Most of the local authorities are submitting their programmes for approval and they are excited about the prospects that this programme brings.
The framework for disbursing is there and the law is there.
The framework for disbursing is the Finance Act, which has been approved.
The Local Authorities Act, the Provincial Councils and Administration Act is also there. It needs to be amended to align it with the Constitution, but it is there.
The programme is also well articulated in the Transitional Stabilisation Programme (TSP), and we are clear on who is getting what.
Unity of Purpose
Devolution must, therefore, give us an opportunity to unite in celebration as a peaceful people.
Despite the tragic Cyclone Idai disaster that we have had, Zimbabweans have shown immense ability to show love, to fight the disaster and uplift those that are vulnerable.
The response to the disaster epitomises the same unity of purpose that characterised the fight for Independence.
Our President has also shown unity of purpose after he led 17 other political leaders to spend two days in Chimanimani to distribute the much-needed food items, oversee repair of damaged infrastructure and also console Zimbabweans who have lost property, who have lost their loved ones or who were injured.
This disaster is another reason why Zimbabweans must celebrate together.
It is the President’s wish that all political leaders should come to the National Sports Stadium (NSS) because this is a national day.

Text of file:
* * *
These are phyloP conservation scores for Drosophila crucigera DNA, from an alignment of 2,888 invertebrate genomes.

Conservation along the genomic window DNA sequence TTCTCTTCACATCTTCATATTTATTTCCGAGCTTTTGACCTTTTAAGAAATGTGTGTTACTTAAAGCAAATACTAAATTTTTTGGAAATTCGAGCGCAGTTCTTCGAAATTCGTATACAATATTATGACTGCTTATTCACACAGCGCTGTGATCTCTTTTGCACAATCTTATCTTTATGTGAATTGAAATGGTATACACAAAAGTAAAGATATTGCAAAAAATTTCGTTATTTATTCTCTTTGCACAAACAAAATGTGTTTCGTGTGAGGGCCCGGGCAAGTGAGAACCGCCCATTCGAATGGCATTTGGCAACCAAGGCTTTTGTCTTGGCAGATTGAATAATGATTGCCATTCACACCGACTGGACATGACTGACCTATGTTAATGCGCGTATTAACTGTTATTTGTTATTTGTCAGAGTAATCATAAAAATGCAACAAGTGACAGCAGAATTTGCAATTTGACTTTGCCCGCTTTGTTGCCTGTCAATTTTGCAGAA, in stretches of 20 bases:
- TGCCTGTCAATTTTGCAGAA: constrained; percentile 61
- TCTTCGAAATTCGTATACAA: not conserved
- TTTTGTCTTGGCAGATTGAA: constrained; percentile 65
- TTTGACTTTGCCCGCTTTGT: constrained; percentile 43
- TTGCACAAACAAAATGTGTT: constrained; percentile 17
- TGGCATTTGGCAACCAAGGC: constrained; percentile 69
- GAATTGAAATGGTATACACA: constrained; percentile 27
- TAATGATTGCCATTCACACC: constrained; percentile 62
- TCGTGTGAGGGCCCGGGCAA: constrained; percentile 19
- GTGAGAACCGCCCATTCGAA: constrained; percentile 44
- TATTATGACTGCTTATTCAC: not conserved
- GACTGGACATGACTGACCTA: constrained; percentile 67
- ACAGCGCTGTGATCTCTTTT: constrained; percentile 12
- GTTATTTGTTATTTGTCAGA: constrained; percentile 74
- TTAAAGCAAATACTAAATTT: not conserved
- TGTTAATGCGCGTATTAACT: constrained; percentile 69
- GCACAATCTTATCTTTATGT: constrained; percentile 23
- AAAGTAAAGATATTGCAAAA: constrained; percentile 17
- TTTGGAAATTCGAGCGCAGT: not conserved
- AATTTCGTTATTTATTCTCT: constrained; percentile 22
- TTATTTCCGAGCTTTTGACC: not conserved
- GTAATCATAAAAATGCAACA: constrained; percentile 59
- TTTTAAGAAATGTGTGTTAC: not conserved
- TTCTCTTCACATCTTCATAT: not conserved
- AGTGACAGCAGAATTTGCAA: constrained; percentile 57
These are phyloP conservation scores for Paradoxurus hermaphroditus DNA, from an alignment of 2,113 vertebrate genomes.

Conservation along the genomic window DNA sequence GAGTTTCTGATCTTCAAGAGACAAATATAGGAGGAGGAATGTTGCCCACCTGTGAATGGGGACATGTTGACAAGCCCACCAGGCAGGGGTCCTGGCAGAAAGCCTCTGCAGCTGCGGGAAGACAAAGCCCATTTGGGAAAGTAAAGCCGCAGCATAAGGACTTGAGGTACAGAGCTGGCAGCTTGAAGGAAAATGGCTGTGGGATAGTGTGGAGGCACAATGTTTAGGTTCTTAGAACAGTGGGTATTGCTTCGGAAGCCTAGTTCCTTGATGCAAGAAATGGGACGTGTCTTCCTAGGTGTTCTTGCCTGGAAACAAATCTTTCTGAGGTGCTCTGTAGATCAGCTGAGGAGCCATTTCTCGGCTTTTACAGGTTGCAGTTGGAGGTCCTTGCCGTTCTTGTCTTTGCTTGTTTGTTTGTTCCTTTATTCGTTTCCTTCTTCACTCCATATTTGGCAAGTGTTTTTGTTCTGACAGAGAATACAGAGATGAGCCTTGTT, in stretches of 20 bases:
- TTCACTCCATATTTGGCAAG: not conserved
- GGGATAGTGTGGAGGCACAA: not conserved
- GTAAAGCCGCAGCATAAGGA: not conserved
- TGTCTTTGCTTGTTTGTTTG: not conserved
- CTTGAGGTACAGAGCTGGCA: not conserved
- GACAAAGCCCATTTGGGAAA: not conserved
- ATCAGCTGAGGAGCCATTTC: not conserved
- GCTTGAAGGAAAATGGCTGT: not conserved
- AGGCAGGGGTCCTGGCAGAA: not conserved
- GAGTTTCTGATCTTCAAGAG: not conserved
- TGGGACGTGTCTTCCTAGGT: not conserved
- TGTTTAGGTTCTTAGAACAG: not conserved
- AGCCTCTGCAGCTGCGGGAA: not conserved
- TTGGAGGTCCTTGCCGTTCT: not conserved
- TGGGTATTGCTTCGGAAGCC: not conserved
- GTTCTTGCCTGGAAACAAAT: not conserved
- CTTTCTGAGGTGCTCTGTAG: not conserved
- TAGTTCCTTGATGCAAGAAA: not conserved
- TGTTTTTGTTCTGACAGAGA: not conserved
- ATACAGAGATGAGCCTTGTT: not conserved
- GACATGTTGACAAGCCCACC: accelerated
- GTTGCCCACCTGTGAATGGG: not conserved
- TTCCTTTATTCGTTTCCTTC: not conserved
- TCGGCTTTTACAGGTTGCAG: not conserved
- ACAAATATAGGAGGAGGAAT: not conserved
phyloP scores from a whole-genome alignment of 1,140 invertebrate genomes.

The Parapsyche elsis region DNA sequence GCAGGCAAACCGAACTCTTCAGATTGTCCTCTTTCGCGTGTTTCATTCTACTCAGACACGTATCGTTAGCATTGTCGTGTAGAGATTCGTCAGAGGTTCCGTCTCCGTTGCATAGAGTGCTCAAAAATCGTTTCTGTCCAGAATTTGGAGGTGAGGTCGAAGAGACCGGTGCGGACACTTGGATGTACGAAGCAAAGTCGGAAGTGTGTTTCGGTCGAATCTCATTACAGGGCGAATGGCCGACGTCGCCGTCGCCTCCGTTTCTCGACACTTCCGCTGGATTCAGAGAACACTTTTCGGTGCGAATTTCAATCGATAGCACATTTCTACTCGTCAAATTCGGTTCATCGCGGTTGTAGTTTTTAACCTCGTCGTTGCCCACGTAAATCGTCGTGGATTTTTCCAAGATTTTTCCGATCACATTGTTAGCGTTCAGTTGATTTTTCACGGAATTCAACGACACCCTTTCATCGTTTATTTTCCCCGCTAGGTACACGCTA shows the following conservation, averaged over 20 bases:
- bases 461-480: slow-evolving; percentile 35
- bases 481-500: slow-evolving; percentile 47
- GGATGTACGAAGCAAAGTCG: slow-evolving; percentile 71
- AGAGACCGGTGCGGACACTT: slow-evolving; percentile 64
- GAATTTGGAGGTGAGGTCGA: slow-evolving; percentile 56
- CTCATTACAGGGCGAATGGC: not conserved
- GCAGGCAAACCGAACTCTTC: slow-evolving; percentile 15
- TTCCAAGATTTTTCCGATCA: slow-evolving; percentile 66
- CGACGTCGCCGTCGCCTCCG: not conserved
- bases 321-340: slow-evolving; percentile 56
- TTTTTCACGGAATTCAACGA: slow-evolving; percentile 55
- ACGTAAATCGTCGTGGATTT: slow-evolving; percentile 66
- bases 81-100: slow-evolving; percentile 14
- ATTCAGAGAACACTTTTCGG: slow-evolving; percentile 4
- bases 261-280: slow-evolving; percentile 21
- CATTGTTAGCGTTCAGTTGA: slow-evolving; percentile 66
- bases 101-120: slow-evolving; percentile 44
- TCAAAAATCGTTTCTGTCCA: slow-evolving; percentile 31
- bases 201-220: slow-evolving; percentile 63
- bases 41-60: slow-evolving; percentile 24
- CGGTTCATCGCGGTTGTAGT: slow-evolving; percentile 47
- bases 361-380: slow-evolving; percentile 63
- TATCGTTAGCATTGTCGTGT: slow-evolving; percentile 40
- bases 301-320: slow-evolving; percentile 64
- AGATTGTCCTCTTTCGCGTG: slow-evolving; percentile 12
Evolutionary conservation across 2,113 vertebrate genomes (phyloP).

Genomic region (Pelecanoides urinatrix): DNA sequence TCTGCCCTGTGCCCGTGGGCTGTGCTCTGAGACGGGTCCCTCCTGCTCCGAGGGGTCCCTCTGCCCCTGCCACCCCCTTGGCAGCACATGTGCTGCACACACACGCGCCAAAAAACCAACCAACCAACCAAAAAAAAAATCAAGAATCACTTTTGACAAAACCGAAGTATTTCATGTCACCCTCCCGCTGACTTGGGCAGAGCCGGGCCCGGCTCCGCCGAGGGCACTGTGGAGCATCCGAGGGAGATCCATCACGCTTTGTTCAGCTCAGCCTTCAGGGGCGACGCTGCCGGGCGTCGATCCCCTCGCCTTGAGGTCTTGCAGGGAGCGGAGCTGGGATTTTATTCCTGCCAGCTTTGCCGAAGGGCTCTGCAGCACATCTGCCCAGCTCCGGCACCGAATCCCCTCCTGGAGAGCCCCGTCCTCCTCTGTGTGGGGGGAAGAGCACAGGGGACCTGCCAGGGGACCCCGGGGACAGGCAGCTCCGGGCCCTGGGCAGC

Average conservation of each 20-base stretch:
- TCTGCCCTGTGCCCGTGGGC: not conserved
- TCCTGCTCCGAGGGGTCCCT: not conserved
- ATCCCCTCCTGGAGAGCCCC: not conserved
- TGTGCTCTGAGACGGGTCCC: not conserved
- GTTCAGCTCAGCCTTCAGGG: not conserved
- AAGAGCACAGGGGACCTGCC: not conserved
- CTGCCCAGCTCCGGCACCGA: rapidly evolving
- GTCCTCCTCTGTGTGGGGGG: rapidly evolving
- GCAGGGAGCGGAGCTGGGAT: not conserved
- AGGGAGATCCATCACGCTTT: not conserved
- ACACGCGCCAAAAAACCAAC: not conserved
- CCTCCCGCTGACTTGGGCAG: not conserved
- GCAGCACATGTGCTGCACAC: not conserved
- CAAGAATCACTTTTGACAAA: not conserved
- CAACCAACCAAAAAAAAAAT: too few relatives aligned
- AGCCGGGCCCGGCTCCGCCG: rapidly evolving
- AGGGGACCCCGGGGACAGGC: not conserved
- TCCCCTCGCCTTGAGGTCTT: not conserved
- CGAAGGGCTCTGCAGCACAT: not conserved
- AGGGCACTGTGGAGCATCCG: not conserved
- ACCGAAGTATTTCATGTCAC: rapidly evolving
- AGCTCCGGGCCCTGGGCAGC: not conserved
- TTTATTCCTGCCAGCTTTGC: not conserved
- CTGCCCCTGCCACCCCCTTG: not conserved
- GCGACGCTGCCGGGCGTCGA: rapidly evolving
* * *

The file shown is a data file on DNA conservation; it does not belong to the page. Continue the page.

Invitations have been sent to all opposition parties and they will be treated with decorum, regardless of which party they represent.
I, therefore, want to emphasise that on this day, issues of political affiliation should be set aside. We need to unite as a people and celebrate this day as one people. This is one of the most important days for Zimbabwe on its calendar and it is significant to show that despite our differences, we are one people.
Our preparations for this year’s Independence Day are in good order. The overall logistics are coordinated by us in the Ministry because the venue in Harare is the National Sports Stadium (NSS), for which we are the managers.
We also have specific duties being undertaken by different ministries, so it is a united effort in Government because this is one of the most important days on our calendar.
Government always mobilises resources for these celebrations.
At district and provincial levels, there is a lot of fundraising that goes on because this is a national event.
We are responsible for arranging and making sure that the venue is spruced up, and that has already been done.
As we speak, we are printing all the invitation cards and torch bearers have been identified and are preparing for the big day.
Harare City Council is attending to the roads to make sure that road surfaces and the surrounding environs are in excellent condition. In terms of the tents, the tendering process has been opened and we know that they will be ready, with the winner to be announced next week in time for the big day.
Pertaining to entertainment, a number of artists will perform and these include Alick Macheso and the Mahendere Brothers.
In terms of sport, the teams that will be playing are Highlanders and Dynamos for the Independence Trophy.
The independence flame is ready and serviced.
All rehearsals are currently being done, sitting arrangements are being organised, including banding, decorations and banners. We are happy about everything so far.
The Ministry of Information (Publicity and Broadcasting Services) will also issue a more detailed statement on all logistics such as transport that will be offered to the people to go the main venue.